Considerations for the Casualty Insurer in Dealing with Structured Settlements
Recent trends in property/casualty insurance reflects catastrophic insurance losses from earthquakes, hurricanes, and other natural and unnatural disasters reaching unparalleled levels. Property/casualty insurers are anticipating even larger losses in the future. It’s not only the frequency of these natural and unnatural disasters that is debilitating, it is also the population growth. For example, the population in the Atlantic and Gulf regions of Florida and in California have experienced a population growth three or four times the national average for the last three decades.
Faced with this increased exposure and seeking an alternative to traditional methods of managing their risk load, property/casualty insurance companies have turned to capital markets.
The structured settlement market has enjoyed major improvements since the Victims of Terrorism Tax Relief Act of 2001. For casualty insurers, there is now tax clarification: defendants (including casualty insurers) who are periodic payment obligors on specific structured settlements, or otherwise qualify as “parties to a settlement” under IRC 5891 (d), have received tax clarification in the event of a factoring transaction. Provided the applicable requirements of IRC sections 72, 104(a)(1) and (2), 130 and 461 (h) were satisfied when the structured settlement was consummated, these Internal Revenue Code sections remain applicable. In the event of a structured settlement factoring transaction, payers of the periodic payments are not required to withhold tax.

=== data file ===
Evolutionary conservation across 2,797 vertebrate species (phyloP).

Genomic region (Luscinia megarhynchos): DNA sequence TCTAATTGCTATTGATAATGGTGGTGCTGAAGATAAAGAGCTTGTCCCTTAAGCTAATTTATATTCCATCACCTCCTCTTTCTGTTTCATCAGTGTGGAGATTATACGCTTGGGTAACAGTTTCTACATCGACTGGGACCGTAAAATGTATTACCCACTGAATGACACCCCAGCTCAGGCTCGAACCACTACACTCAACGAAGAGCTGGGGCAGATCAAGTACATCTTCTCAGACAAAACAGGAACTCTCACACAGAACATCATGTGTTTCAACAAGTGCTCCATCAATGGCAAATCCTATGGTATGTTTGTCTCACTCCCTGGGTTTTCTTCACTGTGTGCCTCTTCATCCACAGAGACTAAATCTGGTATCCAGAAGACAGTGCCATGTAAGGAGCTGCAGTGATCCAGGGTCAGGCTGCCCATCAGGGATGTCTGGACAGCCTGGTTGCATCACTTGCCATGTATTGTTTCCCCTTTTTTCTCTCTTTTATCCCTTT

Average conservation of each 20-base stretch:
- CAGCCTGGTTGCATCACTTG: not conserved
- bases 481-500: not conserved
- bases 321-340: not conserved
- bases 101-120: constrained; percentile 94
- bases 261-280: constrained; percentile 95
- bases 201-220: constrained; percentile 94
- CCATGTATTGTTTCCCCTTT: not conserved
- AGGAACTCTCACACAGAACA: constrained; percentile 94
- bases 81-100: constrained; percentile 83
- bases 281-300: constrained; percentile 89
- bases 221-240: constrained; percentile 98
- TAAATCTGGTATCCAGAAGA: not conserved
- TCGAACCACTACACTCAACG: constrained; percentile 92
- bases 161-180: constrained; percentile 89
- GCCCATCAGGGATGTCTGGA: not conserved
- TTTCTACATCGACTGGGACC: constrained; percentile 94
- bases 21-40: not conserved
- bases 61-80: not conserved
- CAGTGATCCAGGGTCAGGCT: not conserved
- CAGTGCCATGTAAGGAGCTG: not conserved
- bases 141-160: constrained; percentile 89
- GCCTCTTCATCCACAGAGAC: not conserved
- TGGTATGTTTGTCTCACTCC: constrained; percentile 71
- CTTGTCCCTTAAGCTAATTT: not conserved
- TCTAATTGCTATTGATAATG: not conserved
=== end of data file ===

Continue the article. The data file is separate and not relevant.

As obligors in specific structured settlements, defendants and casualty insurers also qualify as “interested parties” under the Model State Structured Settlement Protection Act. As such, they are entitled to receive notice to applications and to participate in Court proceedings seeking qualified orders for structured settlement factoring transactions.
As far as future structured settlements go, defendants should reconsider their use of structured settlements as well as their products, protocols and documentation. What is the strategic and operational justification for using structured settlements? Why, and under what conditions, should casualty insurers promote or agree to structured settlements?
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